The representative of humanism at that time was Erasmus of Rotterdam. In the beginning they had friendly feelings for each other, but then the attacks on both sides created a break between Protestantism and humanism, and this break has not been healed up to today, in spite of the fact that Zwingli tried to heal it as early as in the 20's of the 16th century. Erasmus was a humanist, but he was a Christian humanist; he was not anti-religious at all. He believed himself to be a better Christian than any Pope of his time, and he agreed in this in unity with Luther. But he was a humanist, and that means he had special characteristics distinguishing him from the prophet. You have Dr. Richardson's article on the prophet and the scholar, and the confrontation of Luther and Erasmus in these terms. What Luther couldn't stand in Erasmus, he has expressed very clearly. He couldn't stand his unexistential detachment, the detachment from the religious content without passion, as he says; the scholarly attitude towards the contents of the Christian faith. He felt that in Erasmus there is some unconcern, while the problems are matters of ultimate concern.
The second is that as every scholar has to be skeptical about the traditions and the meaning of the words and everything else which he shall interpret, Erasmus was a scholarly skeptic. Luther couldn't stand this. For him absolute statements in matters of ultimate concern are needed.
Third, Luther was a radical, in political and every other respect; but Erasmus seemed to be to him a man of adaptation to the political situation not for his own sake but in order to have peace on earth.
Fourthly, Erasmus has a strongly educational point of view. The development of the individual in educational terms is decisive for him. And all humanism, up to today, has this educational drive and passion.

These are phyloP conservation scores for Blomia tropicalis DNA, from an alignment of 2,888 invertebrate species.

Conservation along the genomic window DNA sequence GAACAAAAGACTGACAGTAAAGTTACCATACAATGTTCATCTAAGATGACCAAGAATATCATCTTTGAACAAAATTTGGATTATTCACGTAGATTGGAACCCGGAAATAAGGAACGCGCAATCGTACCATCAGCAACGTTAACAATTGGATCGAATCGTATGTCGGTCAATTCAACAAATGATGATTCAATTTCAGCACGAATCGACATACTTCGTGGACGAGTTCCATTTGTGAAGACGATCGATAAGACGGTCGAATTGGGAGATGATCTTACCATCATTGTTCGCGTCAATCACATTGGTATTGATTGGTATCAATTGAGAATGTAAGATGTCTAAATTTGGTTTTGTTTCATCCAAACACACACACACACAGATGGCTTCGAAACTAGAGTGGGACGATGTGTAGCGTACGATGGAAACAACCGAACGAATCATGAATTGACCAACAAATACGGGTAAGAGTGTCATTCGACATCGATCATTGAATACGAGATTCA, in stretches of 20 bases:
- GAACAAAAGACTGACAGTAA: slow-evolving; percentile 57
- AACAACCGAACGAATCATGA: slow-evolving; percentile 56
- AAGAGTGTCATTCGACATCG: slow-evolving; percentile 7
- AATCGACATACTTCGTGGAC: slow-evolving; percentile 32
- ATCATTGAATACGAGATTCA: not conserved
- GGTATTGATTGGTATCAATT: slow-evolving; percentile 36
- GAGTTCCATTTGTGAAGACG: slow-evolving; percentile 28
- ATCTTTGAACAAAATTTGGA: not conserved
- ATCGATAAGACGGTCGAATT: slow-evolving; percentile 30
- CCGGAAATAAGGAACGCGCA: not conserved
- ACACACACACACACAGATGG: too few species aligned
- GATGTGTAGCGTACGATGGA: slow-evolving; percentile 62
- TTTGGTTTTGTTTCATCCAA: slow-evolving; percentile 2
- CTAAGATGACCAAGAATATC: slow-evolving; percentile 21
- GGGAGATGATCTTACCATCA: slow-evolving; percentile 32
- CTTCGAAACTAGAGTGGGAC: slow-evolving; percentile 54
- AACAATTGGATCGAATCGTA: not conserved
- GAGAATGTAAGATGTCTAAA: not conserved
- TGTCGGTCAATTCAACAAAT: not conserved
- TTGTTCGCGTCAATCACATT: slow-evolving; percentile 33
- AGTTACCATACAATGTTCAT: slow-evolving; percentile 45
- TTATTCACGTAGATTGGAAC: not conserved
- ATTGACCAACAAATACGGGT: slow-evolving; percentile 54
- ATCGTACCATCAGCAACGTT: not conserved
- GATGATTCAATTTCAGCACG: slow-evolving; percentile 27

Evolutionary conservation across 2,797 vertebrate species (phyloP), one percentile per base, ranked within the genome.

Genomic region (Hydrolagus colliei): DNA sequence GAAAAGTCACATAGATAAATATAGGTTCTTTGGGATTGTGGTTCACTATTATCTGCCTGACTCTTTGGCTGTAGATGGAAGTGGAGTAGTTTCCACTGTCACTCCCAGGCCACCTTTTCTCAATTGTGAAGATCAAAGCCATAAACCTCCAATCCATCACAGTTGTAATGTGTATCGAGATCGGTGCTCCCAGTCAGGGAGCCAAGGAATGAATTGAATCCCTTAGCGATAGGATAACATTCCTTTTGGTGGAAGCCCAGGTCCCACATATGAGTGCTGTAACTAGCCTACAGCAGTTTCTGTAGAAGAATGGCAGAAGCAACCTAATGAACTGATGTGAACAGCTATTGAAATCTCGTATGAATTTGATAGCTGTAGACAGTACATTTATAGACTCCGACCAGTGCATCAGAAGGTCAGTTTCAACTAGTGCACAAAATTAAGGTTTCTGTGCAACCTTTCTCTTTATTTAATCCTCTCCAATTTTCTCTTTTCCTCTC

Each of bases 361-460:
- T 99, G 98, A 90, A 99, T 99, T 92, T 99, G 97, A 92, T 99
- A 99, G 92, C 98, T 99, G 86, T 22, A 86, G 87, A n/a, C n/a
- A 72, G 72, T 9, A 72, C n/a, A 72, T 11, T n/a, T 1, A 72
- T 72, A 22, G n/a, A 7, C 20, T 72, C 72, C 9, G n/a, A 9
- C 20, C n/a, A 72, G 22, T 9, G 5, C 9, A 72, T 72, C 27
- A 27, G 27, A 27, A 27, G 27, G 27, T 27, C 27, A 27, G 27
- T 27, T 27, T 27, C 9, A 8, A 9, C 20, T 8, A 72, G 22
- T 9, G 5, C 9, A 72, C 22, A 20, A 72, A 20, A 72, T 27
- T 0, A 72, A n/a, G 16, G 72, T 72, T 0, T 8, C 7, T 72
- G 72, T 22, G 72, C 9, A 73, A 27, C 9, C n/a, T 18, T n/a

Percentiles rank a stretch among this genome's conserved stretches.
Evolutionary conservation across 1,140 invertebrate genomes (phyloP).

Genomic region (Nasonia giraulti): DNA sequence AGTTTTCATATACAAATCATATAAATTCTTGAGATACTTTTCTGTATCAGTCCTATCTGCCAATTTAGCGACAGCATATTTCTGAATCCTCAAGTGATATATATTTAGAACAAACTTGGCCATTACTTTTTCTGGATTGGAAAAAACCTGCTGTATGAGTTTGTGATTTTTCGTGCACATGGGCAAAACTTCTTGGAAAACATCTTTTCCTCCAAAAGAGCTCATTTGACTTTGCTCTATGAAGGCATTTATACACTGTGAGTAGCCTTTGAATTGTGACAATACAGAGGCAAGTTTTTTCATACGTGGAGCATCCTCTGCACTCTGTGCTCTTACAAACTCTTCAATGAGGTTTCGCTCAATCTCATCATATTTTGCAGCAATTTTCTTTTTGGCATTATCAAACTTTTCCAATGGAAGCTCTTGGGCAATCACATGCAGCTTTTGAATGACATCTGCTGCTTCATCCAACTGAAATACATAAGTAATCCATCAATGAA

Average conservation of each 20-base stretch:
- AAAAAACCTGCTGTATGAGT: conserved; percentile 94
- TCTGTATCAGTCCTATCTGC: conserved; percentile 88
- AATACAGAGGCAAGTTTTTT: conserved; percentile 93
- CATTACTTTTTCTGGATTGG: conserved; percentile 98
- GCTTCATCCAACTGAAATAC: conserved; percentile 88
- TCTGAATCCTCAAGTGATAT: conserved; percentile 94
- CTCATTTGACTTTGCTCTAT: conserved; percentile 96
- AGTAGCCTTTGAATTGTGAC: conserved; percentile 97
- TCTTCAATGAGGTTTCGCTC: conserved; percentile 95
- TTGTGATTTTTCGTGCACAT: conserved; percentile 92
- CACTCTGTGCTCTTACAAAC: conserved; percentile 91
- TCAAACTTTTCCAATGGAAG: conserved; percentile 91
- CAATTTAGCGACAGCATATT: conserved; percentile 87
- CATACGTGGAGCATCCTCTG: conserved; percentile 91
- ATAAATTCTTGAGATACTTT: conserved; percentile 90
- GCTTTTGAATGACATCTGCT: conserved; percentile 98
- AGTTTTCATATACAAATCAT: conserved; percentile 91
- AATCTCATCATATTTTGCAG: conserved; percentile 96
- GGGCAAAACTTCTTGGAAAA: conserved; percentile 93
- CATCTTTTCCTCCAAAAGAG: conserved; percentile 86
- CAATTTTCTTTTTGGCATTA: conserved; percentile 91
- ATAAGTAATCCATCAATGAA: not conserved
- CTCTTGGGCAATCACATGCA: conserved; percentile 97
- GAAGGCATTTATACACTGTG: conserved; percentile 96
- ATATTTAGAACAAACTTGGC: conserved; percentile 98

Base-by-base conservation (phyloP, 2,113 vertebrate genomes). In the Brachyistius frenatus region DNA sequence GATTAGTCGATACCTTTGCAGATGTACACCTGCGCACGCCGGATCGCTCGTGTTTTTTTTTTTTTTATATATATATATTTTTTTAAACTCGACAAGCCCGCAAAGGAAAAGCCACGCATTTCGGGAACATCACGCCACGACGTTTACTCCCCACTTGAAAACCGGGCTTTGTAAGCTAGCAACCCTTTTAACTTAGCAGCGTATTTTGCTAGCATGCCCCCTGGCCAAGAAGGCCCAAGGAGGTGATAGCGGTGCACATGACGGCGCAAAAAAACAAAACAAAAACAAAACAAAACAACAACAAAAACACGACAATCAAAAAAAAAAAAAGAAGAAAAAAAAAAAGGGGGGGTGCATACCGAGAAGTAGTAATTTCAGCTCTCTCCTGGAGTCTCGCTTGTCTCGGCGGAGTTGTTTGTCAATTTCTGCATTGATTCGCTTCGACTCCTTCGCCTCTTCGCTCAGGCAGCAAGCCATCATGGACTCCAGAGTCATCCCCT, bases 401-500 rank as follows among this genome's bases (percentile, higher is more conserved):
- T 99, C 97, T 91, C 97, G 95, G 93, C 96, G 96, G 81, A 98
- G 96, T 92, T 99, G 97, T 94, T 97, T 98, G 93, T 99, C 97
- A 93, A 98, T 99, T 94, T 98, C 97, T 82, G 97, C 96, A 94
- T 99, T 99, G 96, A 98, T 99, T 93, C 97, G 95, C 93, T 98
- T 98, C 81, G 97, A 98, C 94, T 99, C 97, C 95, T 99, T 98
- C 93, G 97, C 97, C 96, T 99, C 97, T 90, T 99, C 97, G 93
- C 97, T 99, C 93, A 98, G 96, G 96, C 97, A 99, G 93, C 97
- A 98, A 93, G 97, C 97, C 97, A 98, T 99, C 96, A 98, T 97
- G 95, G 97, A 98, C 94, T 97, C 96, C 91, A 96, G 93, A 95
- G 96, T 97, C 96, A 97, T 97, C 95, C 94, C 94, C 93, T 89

Fifth, Erasmus' criticism is rational criticism. It is lacking in revolutionary aggressiveness.
Now all this Luther sees in Erasmus. But the whole discussion finally focused around the doctrine of the freedom of the will. Erasmus was for human freedom; Luther against. But now please don't write that down without writing down everything I have to add now!: Neither Erasmus nor Luther doubted about man's psychological freedom. They didn't think man is a stone or animal. And even Karl Barth says: I know well that man is not a turtle But he doesn't know it well! because he doesn't see that this means that man has freedom, freedom of deliberation and decision, freedom of contradicting himself, and that in this freedom which is his rational structure his image of God is implied.
Erasmus as well as Luther knew that man is essentially free, that he is man only because he is free. But now on this basis they drew opposite consequences. For Erasmus this freedom is also valid if you try to come to God. You can help God. You can cooperate with God, for your salvation. For Luther this is absolutely impossible. It takes the honor from God and from Christ and makes man into something which he is not. So he speaks of "the enslaved will.". . . but it is the free will which is enslaved. It is ridiculous to speak of a stone that it has no free will. Only he who has free will can be said to have an enslaved will, namely enslaved by the demonic forces of reality.